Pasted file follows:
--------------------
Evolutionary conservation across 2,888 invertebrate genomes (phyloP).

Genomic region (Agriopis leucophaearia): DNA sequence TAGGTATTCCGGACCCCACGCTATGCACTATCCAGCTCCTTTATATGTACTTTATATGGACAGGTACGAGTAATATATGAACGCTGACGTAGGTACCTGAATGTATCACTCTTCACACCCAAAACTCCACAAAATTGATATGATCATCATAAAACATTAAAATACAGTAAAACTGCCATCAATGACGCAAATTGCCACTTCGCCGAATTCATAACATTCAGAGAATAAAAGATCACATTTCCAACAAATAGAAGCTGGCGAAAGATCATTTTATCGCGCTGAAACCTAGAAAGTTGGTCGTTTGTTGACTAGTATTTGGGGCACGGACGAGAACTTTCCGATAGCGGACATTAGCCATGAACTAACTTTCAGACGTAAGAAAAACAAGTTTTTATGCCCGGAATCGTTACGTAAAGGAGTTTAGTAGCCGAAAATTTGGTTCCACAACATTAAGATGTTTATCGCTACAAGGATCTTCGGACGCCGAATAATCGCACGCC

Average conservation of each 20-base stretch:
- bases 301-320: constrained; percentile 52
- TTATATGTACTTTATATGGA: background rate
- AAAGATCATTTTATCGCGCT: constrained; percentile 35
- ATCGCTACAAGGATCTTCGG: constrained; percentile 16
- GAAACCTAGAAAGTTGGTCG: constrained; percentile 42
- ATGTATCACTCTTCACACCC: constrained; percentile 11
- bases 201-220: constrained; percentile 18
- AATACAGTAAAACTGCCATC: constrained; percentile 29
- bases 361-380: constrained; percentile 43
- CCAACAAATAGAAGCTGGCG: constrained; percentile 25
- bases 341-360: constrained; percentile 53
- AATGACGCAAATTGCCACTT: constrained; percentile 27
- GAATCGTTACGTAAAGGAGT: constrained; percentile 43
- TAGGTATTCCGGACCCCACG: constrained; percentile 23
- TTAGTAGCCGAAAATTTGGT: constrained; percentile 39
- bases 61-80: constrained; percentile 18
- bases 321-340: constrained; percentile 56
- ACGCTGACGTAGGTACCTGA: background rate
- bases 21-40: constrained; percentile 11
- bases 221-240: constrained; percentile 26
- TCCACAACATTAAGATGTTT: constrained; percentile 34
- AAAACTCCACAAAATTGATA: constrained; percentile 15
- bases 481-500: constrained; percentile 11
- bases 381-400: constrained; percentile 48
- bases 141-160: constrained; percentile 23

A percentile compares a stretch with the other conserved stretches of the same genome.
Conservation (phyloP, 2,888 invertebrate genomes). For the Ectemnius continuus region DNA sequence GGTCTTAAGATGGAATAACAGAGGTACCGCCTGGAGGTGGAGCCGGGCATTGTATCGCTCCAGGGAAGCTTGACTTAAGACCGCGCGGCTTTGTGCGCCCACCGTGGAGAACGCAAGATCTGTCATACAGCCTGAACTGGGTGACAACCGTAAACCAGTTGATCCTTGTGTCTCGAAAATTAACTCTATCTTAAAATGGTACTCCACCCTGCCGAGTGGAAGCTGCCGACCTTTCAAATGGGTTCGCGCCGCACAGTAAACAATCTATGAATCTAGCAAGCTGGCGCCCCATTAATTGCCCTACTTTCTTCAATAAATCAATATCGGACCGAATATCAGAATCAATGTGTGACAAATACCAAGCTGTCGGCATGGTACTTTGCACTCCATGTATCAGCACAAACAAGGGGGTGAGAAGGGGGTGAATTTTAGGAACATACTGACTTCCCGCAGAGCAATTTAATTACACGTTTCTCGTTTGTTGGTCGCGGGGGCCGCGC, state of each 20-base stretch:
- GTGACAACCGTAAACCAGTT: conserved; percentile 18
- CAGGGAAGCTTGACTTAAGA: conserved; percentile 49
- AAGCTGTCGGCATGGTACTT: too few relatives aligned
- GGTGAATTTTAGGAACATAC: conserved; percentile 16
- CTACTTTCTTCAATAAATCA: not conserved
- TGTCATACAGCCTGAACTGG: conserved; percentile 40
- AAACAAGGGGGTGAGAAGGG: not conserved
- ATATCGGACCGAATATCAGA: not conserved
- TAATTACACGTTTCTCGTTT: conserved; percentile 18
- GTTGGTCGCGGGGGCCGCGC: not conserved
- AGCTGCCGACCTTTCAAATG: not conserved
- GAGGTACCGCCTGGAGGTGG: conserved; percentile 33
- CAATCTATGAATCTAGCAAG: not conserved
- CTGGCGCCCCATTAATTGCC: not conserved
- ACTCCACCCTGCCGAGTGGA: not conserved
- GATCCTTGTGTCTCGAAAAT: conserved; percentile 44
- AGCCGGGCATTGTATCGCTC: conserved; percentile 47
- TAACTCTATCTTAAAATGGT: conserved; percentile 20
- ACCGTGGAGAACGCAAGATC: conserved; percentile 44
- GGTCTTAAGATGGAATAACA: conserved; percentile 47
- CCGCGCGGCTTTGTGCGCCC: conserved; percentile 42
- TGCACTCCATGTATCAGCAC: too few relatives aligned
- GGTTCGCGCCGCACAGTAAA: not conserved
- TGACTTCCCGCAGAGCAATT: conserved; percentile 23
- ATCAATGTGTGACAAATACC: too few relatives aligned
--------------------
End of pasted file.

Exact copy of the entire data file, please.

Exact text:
Evolutionary conservation across 2,888 invertebrate genomes (phyloP).

Genomic region (Agriopis leucophaearia): DNA sequence TAGGTATTCCGGACCCCACGCTATGCACTATCCAGCTCCTTTATATGTACTTTATATGGACAGGTACGAGTAATATATGAACGCTGACGTAGGTACCTGAATGTATCACTCTTCACACCCAAAACTCCACAAAATTGATATGATCATCATAAAACATTAAAATACAGTAAAACTGCCATCAATGACGCAAATTGCCACTTCGCCGAATTCATAACATTCAGAGAATAAAAGATCACATTTCCAACAAATAGAAGCTGGCGAAAGATCATTTTATCGCGCTGAAACCTAGAAAGTTGGTCGTTTGTTGACTAGTATTTGGGGCACGGACGAGAACTTTCCGATAGCGGACATTAGCCATGAACTAACTTTCAGACGTAAGAAAAACAAGTTTTTATGCCCGGAATCGTTACGTAAAGGAGTTTAGTAGCCGAAAATTTGGTTCCACAACATTAAGATGTTTATCGCTACAAGGATCTTCGGACGCCGAATAATCGCACGCC

Average conservation of each 20-base stretch:
- bases 301-320: constrained; percentile 52
- TTATATGTACTTTATATGGA: background rate
- AAAGATCATTTTATCGCGCT: constrained; percentile 35
- ATCGCTACAAGGATCTTCGG: constrained; percentile 16
- GAAACCTAGAAAGTTGGTCG: constrained; percentile 42
- ATGTATCACTCTTCACACCC: constrained; percentile 11
- bases 201-220: constrained; percentile 18
- AATACAGTAAAACTGCCATC: constrained; percentile 29
- bases 361-380: constrained; percentile 43
- CCAACAAATAGAAGCTGGCG: constrained; percentile 25
- bases 341-360: constrained; percentile 53
- AATGACGCAAATTGCCACTT: constrained; percentile 27
- GAATCGTTACGTAAAGGAGT: constrained; percentile 43
- TAGGTATTCCGGACCCCACG: constrained; percentile 23
- TTAGTAGCCGAAAATTTGGT: constrained; percentile 39
- bases 61-80: constrained; percentile 18
- bases 321-340: constrained; percentile 56
- ACGCTGACGTAGGTACCTGA: background rate
- bases 21-40: constrained; percentile 11
- bases 221-240: constrained; percentile 26
- TCCACAACATTAAGATGTTT: constrained; percentile 34
- AAAACTCCACAAAATTGATA: constrained; percentile 15
- bases 481-500: constrained; percentile 11
- bases 381-400: constrained; percentile 48
- bases 141-160: constrained; percentile 23

A percentile compares a stretch with the other conserved stretches of the same genome.
Conservation (phyloP, 2,888 invertebrate genomes). For the Ectemnius continuus region DNA sequence GGTCTTAAGATGGAATAACAGAGGTACCGCCTGGAGGTGGAGCCGGGCATTGTATCGCTCCAGGGAAGCTTGACTTAAGACCGCGCGGCTTTGTGCGCCCACCGTGGAGAACGCAAGATCTGTCATACAGCCTGAACTGGGTGACAACCGTAAACCAGTTGATCCTTGTGTCTCGAAAATTAACTCTATCTTAAAATGGTACTCCACCCTGCCGAGTGGAAGCTGCCGACCTTTCAAATGGGTTCGCGCCGCACAGTAAACAATCTATGAATCTAGCAAGCTGGCGCCCCATTAATTGCCCTACTTTCTTCAATAAATCAATATCGGACCGAATATCAGAATCAATGTGTGACAAATACCAAGCTGTCGGCATGGTACTTTGCACTCCATGTATCAGCACAAACAAGGGGGTGAGAAGGGGGTGAATTTTAGGAACATACTGACTTCCCGCAGAGCAATTTAATTACACGTTTCTCGTTTGTTGGTCGCGGGGGCCGCGC, state of each 20-base stretch:
- GTGACAACCGTAAACCAGTT: conserved; percentile 18
- CAGGGAAGCTTGACTTAAGA: conserved; percentile 49
- AAGCTGTCGGCATGGTACTT: too few relatives aligned
- GGTGAATTTTAGGAACATAC: conserved; percentile 16
- CTACTTTCTTCAATAAATCA: not conserved
- TGTCATACAGCCTGAACTGG: conserved; percentile 40
- AAACAAGGGGGTGAGAAGGG: not conserved
- ATATCGGACCGAATATCAGA: not conserved
- TAATTACACGTTTCTCGTTT: conserved; percentile 18
- GTTGGTCGCGGGGGCCGCGC: not conserved
- AGCTGCCGACCTTTCAAATG: not conserved
- GAGGTACCGCCTGGAGGTGG: conserved; percentile 33
- CAATCTATGAATCTAGCAAG: not conserved
- CTGGCGCCCCATTAATTGCC: not conserved
- ACTCCACCCTGCCGAGTGGA: not conserved
- GATCCTTGTGTCTCGAAAAT: conserved; percentile 44
- AGCCGGGCATTGTATCGCTC: conserved; percentile 47
- TAACTCTATCTTAAAATGGT: conserved; percentile 20
- ACCGTGGAGAACGCAAGATC: conserved; percentile 44
- GGTCTTAAGATGGAATAACA: conserved; percentile 47
- CCGCGCGGCTTTGTGCGCCC: conserved; percentile 42
- TGCACTCCATGTATCAGCAC: too few relatives aligned
- GGTTCGCGCCGCACAGTAAA: not conserved
- TGACTTCCCGCAGAGCAATT: conserved; percentile 23
- ATCAATGTGTGACAAATACC: too few relatives aligned